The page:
By Rick Stanton
Millennials hate advertising so much that many of them who actually are in the business are giving us older folks reasons to hate advertising, too.
I recently was hired by an agency that shall remain nameless to sit in on a meeting to discuss creative concepts, based on research findings.
After the usual introductory banter, we entered into the discussion. About 10 minutes in, I realized that a fundamental hurdle facing today’s advertisers is the development of “new bullshit,” coined largly by millennials, or older ad people pandering to millennials to make themselves seem contemporary.
To wit: At one point in the meeting, one of the agency 20-somethings said to the client, who was probably in his early 40s, and I quote: “How do we connect the pixels that make up big ideas so that everyone in the key channels can see their DNA in the executions?” Say what?
I was so stunned, I asked the speaker to say it again, so I could write it down accurately. What I suspect the person meant was, how do we get consumers to see themselves in the advertising.
In fairness, advertising always has had its own jargon, in no small part to make clients feel like we know stuff they don’t.
‘How do we connect the pixels that make up big ideas so that everyone in the key channels can see their DNA in the executions?’
But most of them caught on, and during the Great Recession we allowed them to turn our business into a commodity where “when and how cheaply can I get it” and “if it doesn’t work in the first five minutes it hits the street, we’re going into review.”
So now we have new jargon to attempt to re-confuse mostly everyone involved. And we don’t have the stock agency titles of old anymore either, like creative director and account executive.
The “new bullshit” includes titles like Integration Evangelist, Millennial Sales Strategist, Brand Ambassador, Futurist, Head of Organic Intelligence, Dynamic Storyteller, 360-Degree Conversation Expert and Lead Designer for Digital Ecosystems—all sitting in the same room obfuscating the real issue they should be talking about to the client: How can and do we get your advertising noticed?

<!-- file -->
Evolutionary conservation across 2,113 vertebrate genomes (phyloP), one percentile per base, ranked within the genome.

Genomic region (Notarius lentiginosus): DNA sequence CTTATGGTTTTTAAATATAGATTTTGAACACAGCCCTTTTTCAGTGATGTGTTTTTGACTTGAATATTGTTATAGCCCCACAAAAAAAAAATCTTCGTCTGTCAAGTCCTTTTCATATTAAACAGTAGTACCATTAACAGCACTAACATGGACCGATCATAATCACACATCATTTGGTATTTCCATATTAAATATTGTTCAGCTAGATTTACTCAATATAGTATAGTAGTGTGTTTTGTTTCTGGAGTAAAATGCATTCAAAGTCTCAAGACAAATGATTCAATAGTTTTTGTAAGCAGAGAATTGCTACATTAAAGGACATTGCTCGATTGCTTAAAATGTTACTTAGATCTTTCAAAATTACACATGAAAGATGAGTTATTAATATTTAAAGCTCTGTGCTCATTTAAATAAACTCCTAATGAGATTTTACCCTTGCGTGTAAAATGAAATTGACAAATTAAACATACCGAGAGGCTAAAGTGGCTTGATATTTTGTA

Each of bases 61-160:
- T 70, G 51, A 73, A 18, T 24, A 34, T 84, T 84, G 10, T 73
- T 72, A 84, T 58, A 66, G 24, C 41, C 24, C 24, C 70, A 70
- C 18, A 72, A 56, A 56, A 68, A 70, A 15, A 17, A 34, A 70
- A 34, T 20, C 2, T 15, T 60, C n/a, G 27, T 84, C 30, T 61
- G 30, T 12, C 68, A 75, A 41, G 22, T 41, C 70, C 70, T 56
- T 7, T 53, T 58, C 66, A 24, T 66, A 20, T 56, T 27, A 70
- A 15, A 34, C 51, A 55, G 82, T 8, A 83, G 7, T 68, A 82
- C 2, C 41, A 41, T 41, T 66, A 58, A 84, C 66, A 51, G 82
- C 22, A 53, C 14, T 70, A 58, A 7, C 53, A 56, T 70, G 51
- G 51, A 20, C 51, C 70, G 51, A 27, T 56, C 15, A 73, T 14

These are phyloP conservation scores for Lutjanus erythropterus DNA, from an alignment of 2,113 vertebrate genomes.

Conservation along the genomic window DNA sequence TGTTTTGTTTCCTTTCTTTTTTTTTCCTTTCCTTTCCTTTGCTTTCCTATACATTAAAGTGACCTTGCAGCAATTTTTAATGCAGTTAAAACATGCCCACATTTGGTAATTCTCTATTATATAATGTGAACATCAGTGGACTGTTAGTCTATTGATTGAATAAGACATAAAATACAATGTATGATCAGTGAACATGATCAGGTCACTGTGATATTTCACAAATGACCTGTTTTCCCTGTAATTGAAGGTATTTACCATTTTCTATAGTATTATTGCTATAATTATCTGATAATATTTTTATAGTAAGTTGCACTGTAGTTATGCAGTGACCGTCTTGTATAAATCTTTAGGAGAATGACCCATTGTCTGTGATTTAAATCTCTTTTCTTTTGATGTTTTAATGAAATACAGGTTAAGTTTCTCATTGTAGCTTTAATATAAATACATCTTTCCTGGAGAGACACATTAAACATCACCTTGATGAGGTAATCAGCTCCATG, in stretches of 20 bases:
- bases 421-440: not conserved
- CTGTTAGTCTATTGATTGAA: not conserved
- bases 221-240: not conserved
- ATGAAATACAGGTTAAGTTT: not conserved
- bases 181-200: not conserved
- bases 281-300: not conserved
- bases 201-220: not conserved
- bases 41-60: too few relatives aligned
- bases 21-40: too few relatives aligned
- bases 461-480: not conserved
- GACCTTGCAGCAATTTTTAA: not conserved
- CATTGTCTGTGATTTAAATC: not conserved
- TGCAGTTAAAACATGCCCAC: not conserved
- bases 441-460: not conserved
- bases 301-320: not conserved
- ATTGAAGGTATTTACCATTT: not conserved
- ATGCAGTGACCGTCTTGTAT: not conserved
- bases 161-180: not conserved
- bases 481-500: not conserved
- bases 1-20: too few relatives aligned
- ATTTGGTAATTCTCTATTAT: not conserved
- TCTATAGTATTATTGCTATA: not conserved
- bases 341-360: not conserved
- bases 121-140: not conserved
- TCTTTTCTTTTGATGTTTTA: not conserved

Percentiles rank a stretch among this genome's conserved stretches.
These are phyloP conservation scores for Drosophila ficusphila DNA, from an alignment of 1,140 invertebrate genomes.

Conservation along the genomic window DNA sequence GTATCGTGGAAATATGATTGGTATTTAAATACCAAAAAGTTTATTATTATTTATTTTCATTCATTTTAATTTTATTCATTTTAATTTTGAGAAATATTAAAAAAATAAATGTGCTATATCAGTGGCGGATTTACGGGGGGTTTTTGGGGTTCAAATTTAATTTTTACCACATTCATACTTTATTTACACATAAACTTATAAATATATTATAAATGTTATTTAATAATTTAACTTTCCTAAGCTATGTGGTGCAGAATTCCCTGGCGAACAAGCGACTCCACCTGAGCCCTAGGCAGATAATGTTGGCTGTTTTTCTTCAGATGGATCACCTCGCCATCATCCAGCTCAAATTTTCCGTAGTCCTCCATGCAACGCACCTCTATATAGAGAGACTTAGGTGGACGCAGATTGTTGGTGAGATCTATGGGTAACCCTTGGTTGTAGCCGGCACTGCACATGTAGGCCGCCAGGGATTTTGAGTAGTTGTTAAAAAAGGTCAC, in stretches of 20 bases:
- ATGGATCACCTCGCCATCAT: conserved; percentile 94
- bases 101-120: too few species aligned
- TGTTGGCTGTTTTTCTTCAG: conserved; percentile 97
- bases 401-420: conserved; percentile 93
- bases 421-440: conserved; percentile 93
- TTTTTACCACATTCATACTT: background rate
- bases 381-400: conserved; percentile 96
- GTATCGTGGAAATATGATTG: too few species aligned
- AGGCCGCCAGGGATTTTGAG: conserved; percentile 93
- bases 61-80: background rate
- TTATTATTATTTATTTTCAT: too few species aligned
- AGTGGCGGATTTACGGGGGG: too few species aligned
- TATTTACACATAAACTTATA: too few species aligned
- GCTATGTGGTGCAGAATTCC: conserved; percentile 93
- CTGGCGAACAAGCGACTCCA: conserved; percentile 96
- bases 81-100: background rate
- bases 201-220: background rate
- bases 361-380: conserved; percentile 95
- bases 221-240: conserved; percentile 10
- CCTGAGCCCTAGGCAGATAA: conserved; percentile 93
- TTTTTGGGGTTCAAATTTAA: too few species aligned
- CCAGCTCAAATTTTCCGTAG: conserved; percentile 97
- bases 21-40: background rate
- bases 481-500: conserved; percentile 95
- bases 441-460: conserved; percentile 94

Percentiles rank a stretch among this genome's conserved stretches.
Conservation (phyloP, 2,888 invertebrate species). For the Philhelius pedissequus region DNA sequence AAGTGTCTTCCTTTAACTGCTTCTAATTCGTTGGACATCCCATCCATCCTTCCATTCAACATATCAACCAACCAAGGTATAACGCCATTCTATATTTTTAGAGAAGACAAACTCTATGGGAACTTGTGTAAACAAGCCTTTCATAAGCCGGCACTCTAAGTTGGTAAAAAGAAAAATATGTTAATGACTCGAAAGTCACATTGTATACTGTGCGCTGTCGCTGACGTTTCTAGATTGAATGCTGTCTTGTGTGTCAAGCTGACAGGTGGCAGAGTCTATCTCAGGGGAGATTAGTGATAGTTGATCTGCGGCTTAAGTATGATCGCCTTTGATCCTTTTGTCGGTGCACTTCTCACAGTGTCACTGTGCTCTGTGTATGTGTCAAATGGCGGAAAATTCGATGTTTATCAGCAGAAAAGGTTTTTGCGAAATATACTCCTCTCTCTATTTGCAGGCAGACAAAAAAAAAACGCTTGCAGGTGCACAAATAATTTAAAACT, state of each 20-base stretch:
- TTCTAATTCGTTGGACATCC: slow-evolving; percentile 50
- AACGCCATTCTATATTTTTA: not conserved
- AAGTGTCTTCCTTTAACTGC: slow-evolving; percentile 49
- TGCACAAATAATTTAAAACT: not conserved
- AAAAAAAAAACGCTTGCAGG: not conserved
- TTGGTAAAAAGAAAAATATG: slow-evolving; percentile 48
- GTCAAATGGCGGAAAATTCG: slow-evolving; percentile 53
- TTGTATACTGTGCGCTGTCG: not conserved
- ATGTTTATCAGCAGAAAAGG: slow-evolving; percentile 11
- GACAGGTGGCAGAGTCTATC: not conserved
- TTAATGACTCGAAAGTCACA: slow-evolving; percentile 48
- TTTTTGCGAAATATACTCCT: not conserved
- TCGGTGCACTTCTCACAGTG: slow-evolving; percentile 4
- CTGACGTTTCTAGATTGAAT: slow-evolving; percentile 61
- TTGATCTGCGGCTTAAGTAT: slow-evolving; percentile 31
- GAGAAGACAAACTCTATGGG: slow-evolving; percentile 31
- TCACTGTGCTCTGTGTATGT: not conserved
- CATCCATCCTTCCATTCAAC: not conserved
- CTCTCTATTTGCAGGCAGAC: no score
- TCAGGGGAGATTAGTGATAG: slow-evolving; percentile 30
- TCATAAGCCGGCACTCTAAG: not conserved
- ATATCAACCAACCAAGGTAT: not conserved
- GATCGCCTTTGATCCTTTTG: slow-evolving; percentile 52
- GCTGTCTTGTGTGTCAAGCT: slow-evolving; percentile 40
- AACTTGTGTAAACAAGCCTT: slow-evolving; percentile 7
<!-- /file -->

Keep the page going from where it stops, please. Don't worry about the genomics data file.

I recently saw a report that said, of all the money spent on all forms of advertising today, 4% of the advertising is remembered positively, 7% is remembered negatively and 89% isn’t remembered at all.
Bill Bernbach (millennials, go to Google) once said: “If no one notices your advertising, everything else is academic.”
I really don’t intend to demean a whole generation. God knows, I had my rear end saved a few times by some really smart millennials who worked with me. Thanks Lisa, Molly, Arlana and Mel.
What I do mean to do is make a plea for some common sense and the ability to speak in a language that creates dialogue and understanding and leads to great work. Not more BS.
Most everyone on the planet probably has seen the YouTube video that does a pretty good job of belittling a whole generation. But, in case you haven’t seen it, check it out below.
Rick Stanton is a 40-year veteran of the local advertising business, the last 24 as principal of Stanton & Everybody. You can reach him at firstname.lastname@example.org.